|I've seen several charts showing power bands but what would be optimal? The westy is heavy and bad uphill.|
Good question. First you have to define "optimal". It will be subjective. For many on this board, optimal will simply mean "most" which is literally self-destructive and very costly to embrace as a philosophy.
My answer would be: You should shoot for as little torque as you can stand to drive with if your top priority is to use/travel with the van and keep costs/maintenance time as low as possible. If you are a local only driver, have more than one car, go to lot's of shows, really enjoy having the most baddass thing out there as a top priority, then that comment doesn't apply and go for the gusto but don't exceed 220 Ft/lbs of torque.
It is really important to understand the entire system as well. The vanagon actually *isn't* very heavy at all for a light truck. The issue is that they have so much room, they can be loaded and made VERY heavy.
VW designed the vanagon chassis and the entire powertrain to be very lightweight, and use gearing over a large torquey powerplant. Hence the 96 HP 2.1 liter and final drive ratios *starting* at 4.86 The final drives are the real clincher of this point. Even 4 cylinder wranglers are at 4.10. If you talk to any American truck guys, they will be shocked to hear that our final drives regularly go to 6.17 to accommodate 31" tires.
If you look at the components of a vanagon transmission compared to other light trucks or even passenger cars, it's obvious that they built for light weight and gearing not torque and low revs. This is the reason why when you try to do something like a 5 cylinder TDi, or go to 31" tires you start breaking things, and will continue to break things until you concede and go back. Many people will also "upgrade" parts like move to 930 CVs to reinforce perceived weak parts of the driveline. While the individual portion of the driveline is strengthened, the rest won't be, and has very low limits so the end result is really just moving failure points around. You're only as strong as your weakest link, and in this case you're quite lucky to be able to *choose* that link ahead of time, so you know where it is going to fail before it does so you can be prepared for it, and manage the risk/outcome.
In the case of 930s you move it from an external easy to get at part (the CV) to the flange/internal break, which my good buddy John just found out the hard way, and almost took Daryl with him at Syncrofest!
So while there are many ways to approach an answer to that question, I *strongly* urge most people to be boring when building their rigs. As most people are in it to use the rig, and then start to get caught up in the hobby of modding their vans. If you transition from using your van to modding as your primary motivator, the outcome will reflect that, and your use of the van will go down. You cannot have two top priorities unfortunately. Yes it is less glamorous, yes it won't get you as much credit at a show, but if your primary objective is to travel and camp in your van, then keep a laser focus on your decision making and put it there.
So the answer for what is optimal will be subjective, however I restate it: You should shoot for as little torque as you can stand to drive with if your top priority is to use/travel with the van and keep costs/maintenance time as low as possible. If you are a local only driver, have more than one car, go to lot's of shows, really enjoy having the most baddass thing out there as a top priority, then that comment doesn't apply and go for the gusto but don't exceed 220 Ft/lbs of torque.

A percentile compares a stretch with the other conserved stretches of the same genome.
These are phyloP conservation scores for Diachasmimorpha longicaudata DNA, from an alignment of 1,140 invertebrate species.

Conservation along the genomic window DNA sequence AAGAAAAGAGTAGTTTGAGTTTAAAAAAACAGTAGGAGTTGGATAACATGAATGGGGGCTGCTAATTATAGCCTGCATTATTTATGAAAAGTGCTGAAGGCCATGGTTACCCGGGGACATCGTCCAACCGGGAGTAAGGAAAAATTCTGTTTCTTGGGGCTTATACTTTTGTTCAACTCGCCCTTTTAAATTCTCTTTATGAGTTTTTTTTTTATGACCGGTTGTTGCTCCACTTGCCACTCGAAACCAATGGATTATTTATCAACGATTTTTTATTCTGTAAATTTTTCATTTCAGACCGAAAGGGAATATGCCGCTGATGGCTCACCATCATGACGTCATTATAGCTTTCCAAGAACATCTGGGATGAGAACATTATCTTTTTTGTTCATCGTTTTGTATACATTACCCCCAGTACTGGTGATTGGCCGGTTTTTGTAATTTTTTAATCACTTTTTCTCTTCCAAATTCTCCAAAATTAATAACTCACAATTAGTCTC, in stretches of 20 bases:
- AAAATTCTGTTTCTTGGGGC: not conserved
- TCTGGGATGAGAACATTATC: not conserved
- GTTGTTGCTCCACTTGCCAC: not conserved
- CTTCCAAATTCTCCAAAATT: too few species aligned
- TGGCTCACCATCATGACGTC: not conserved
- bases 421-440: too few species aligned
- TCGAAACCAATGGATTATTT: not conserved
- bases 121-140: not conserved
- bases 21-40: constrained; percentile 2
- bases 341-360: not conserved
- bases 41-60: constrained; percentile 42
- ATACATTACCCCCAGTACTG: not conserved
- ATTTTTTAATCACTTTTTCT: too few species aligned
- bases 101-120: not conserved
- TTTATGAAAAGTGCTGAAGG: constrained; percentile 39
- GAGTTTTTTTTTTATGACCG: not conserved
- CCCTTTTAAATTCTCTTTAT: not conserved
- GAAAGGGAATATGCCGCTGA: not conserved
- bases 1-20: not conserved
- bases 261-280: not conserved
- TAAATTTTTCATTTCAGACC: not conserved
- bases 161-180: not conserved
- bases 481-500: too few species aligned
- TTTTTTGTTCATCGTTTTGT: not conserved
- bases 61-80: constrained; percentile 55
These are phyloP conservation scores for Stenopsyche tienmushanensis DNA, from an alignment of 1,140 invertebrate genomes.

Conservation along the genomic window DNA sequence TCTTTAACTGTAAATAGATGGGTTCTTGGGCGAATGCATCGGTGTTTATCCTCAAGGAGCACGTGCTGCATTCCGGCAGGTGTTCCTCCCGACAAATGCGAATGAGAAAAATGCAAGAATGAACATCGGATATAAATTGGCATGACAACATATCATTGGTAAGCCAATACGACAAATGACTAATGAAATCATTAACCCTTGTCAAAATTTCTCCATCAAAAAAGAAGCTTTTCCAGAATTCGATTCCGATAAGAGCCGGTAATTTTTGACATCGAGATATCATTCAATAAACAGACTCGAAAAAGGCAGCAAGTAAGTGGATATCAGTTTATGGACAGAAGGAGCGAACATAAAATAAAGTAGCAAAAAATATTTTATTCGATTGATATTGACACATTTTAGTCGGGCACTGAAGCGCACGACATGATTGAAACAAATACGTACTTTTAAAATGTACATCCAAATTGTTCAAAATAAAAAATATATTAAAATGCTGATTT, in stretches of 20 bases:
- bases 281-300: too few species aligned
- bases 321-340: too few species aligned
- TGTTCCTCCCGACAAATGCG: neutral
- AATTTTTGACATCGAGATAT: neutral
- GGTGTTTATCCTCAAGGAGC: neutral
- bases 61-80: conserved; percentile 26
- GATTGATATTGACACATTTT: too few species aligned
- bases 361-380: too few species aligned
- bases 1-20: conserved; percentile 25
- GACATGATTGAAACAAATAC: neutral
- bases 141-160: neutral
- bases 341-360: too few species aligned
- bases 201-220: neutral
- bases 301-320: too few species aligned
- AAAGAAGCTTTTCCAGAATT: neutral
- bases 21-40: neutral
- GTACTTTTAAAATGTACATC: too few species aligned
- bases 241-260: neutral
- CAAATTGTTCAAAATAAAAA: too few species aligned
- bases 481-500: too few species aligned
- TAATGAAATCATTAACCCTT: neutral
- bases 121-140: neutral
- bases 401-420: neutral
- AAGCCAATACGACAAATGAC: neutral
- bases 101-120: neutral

The needier you get, the more problems you're going to have. I'll gladly stand up as the voice of boring let's-not-push-it because I've been in the auto aftermarket for a long time, and I've seen how badly so many projects can go for people when they lose their focus and fall into the "need more" cycle or the "while I'm in there" feature creep. It's possible to work on a car until it's totaled, and there is literally *nothing* to show for the money and time. Seen it too many times.
The whole point of a vanagon really is to "need less" and if you try to flip the script, you'll pay. The people that can do with less are the ones telling me how happy they are with their rigs and sending pictures of where they are travelling to. Laying rubber is fun, but if you find you really enjoy that, get another car to satisfy the need for speed... or do like Benny, Brady, and myself do and get a fast motorcycle to offset that need. Don't try to squeeze blood from a stone, you're only going to hurt your own hands.
It's foolish (but cool) to hotrod a vanagon for 99% of the people here. Because most of the folks with them weren't gearheads to begin with... don't get sucked in!! Keep your eye on the independence, mobility, and self-reliance that you got into it for, and don't get corrupted by the more, more, more. You'll be happier being who you are.
Folks may disagree with me, that's ok. My voice comes from managing and supporting more vanagon powerplant swaps than any other individual in vanagonland far as I know. Let me tell you, the bludgeonings of reality have certainly dulled my sense of adventure when it comes to build ups... but I see consistent results too, which is worth it's weight in gold. So learn from my experience, even though I also realize that more people will actually need to find out for themselves before they believe in this rather boring philosophy. What you decide to do sitting front of a computer will eventually be related to how you feel out in the world using your creation, and what gets you excited here, won't often translate well. Know your purpose. Set your goals. Execution is everything.
Hope that helps or at least offers contrary opinion,